The 70 year old, 1947 Cognac was incredibly fresh and vibrant, without any overbearing oak (and with many complex notes, including fresh vegetation, lemon pie, cloves, spicy grapefruit peel, apricot preserve and mince pies), whilst the 1870 port was quite different to the 100 Year old Australian Tawny tasted a few years back, particularly in colour, being a bright red copper, and showing notes of toffee, spice and red berries. Not overly sweet or cloying at all, and just really, really drinkable (as was the 48 year old 1970 port that accompanied it).

Of course, this is a whisky blog, so my main focus was on the whisky, which was first blended in 1983 as an ex-Bourbon 12yo for the US. After bottling, the remaining blend was refilled into 11 ex-Oloroso butts, and after 9 years some more was siphoned off to be bottled as a 21yo.

What remained was refilled again, into nine ex-American Oak barrels, where they lay in a dunnage warehouse for another 24 years, until they'd reached 45yo.

So in summary: ex-Bourbon (for 12 years), ex-Oloroso (for 9 years), then ex-Bourbon (for 24 years), bottled in 2017, with 1,352 bottles available.

The Last Drop "1971 Blended Scotch Whisky" (47.2% ABV, 45yo, Blend, Scotland, One of 1,352 bottles, £2,500ex-VAT)
Colour: Burnished copper-orange.

Nose: Sweet and fruity initially - almost Cognac-like. Quite nutty too, then some baked pear and pecan pie emerges, but the nuttiness remains at the forefront.

Palate: Just as fruity as the nose - green apples at first, then a slightly citrus (orange) note, then lots of spice. Treacle / toffee sweetness follows, with some banana bread and stewed apricots too.

Finish: Long length, with lots of spice and some oak. Almost rye-like on the finish! 

Rating (on my very non-scientific scale): 90/100. A very enjoyable whisky and one that's obviously taken on a lot of different and interesting notes from it's "triple maturation" over the years!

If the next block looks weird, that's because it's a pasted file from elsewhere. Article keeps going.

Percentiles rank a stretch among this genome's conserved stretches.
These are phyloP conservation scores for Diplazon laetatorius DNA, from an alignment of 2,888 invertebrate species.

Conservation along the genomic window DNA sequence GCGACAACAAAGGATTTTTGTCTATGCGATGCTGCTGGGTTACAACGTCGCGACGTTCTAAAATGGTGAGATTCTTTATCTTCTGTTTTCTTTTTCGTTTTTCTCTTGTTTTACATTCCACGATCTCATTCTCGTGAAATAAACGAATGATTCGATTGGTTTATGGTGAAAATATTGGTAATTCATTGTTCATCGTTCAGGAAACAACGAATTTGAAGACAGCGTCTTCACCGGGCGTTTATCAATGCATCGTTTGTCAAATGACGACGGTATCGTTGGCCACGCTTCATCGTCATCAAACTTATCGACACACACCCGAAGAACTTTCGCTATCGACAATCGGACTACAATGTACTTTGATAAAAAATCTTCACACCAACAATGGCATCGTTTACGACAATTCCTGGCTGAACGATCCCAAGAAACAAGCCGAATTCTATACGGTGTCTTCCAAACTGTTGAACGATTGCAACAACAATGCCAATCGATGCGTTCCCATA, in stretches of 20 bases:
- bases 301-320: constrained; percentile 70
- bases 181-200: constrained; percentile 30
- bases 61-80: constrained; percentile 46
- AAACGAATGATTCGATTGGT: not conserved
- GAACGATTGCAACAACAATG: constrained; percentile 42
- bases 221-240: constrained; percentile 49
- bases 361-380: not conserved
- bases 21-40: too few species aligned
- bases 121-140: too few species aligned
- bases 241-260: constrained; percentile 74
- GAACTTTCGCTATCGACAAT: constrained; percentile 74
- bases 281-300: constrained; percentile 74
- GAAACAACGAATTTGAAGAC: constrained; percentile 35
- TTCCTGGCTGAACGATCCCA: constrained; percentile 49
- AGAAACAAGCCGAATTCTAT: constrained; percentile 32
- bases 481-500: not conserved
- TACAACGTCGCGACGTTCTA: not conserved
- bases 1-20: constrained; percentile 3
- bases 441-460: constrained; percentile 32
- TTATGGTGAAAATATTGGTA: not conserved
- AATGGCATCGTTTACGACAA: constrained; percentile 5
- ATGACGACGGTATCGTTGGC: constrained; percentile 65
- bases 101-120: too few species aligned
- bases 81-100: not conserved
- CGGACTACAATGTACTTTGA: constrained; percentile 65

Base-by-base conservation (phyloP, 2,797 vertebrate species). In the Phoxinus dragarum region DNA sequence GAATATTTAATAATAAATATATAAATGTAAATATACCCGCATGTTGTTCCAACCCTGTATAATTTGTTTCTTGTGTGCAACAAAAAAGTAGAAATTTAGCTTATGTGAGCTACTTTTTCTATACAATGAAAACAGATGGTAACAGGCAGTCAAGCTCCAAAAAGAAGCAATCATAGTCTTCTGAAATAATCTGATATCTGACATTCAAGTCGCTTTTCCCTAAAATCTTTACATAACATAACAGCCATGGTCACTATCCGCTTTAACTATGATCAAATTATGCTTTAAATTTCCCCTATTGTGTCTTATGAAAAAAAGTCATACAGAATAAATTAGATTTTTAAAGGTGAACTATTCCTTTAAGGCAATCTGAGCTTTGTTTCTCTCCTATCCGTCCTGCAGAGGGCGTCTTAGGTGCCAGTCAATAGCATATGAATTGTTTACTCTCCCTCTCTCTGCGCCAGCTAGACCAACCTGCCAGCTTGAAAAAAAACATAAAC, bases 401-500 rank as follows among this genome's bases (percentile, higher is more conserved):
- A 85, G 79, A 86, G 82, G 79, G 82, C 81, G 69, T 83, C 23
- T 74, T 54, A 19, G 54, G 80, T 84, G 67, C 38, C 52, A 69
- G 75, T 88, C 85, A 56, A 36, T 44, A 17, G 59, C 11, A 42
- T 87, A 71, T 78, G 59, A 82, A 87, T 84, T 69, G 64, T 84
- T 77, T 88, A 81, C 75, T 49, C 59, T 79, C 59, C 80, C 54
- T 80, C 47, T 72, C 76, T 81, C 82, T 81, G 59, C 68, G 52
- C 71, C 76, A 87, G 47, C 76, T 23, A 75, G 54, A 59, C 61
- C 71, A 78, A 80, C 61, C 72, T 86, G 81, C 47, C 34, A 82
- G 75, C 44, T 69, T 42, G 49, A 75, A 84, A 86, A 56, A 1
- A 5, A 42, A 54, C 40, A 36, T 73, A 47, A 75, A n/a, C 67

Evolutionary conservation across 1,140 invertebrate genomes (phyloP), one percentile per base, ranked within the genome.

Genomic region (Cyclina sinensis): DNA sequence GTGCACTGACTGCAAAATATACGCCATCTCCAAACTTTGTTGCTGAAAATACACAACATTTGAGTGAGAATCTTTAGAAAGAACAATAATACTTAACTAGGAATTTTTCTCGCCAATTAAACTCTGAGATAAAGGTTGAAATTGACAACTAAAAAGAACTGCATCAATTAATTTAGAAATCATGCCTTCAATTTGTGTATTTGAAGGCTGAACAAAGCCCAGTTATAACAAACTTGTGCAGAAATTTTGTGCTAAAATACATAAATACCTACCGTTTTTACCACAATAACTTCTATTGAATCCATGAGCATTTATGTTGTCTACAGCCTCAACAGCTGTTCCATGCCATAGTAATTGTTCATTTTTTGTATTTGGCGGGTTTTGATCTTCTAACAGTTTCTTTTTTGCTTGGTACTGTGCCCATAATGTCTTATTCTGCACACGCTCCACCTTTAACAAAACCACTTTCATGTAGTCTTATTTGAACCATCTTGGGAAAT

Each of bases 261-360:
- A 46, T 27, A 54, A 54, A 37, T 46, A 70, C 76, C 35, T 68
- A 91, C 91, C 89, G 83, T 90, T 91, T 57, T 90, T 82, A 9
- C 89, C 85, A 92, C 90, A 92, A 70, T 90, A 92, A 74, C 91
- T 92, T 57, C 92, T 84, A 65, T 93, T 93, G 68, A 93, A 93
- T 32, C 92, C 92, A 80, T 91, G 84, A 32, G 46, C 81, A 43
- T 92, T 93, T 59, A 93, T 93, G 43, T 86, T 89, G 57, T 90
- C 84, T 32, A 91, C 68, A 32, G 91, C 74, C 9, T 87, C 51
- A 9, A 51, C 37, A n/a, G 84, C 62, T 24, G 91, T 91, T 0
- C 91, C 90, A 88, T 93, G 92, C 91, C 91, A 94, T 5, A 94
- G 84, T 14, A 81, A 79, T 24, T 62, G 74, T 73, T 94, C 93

Many thanks to Rebecca and Cecily for visiting HK and sharing their wonderful products with us again.

Wednesday, 21 March 2018

Experiencing The Singleton of Glen Ord Sensorium

Tonight The Singleton launched a first in Hong Kong - The Singleton of Glen Ord "Sensorium", opening to the public this coming Thursday at the Taste of Hong Kong festival.

"What's a Sensorium" you might be wondering?

Think of it as a giant mash tun, in which guests sit around a circular table, tasting The Singleton (Glen Ord 12, 15 and 18yo), surrounded by 360˚ video projections showcasing the distillery and other projections designed to both heighten and challenge the senses.

"Sight" and "taste" aren't the only senses covered, of course. "Hearing" is covered by speakers around the room projecting the sounds of the distillery and its Highlands environment, whilst "touch" is covered by a container of barley and "smell" is taken care of thanks to special jets pumping out aromas of malted barley and other notes you might find in the whiskies.

The launch included a sneak preview of the sessions to be held over the 4 day festival, led by Ervin Trykowski, The Singleton Global Scotch Whisky Ambassador.

The 15 minute session opened with Ervin's golden rule - that he should never speak for more than 5 minutes without allowing guests a dram (sounds good to us), and before we knew it we were nosing and tasting The Singleton of Glen Ord 12yo, finding it's fruity, apple/pear nose and it's sweet, juicy green apple palate. 

As an example of how our perception of smell and taste can be influenced by external factors, Ervin changed the projection to the image below - designed to invoke thoughts of sweetness...and I'd be lying if I said it didn't subtly change my thoughts on the whisky for a brief moment (bringing out a sweeter, more red apple like note).